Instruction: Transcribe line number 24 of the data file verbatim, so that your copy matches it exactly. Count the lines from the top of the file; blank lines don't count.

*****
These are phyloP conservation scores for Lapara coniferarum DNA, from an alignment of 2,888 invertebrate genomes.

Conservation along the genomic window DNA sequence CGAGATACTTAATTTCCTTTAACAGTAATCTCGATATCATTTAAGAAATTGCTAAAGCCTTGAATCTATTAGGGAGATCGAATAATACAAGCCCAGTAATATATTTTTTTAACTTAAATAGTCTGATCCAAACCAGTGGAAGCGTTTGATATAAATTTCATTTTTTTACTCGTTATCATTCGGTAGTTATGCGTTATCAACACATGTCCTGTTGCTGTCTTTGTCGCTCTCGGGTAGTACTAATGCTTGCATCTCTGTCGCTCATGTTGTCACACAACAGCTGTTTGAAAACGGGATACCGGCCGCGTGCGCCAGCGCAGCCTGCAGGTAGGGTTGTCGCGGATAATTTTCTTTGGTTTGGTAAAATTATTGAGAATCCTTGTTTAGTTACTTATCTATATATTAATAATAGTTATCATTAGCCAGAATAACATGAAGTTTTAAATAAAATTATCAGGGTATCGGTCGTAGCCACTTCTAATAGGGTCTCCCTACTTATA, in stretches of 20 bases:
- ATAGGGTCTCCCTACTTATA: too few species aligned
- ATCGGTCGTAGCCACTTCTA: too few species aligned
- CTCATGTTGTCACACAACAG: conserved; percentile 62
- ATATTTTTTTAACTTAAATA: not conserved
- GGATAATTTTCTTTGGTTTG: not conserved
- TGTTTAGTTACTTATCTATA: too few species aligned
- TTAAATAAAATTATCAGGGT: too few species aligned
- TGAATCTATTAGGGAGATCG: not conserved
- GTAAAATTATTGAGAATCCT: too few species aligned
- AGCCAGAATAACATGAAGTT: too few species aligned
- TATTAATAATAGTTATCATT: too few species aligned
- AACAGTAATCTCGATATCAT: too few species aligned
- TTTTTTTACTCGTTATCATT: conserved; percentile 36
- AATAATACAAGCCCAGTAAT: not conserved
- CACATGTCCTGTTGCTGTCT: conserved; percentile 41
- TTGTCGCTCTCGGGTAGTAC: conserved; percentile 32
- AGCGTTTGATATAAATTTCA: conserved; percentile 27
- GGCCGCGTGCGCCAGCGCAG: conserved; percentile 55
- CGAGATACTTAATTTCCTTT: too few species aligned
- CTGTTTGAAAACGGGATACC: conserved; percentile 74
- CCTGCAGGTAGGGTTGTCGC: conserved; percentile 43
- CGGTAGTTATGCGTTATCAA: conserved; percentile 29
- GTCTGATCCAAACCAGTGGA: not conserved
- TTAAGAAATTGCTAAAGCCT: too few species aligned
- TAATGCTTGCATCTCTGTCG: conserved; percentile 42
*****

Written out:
- CGGTAGTTATGCGTTATCAA: conserved; percentile 29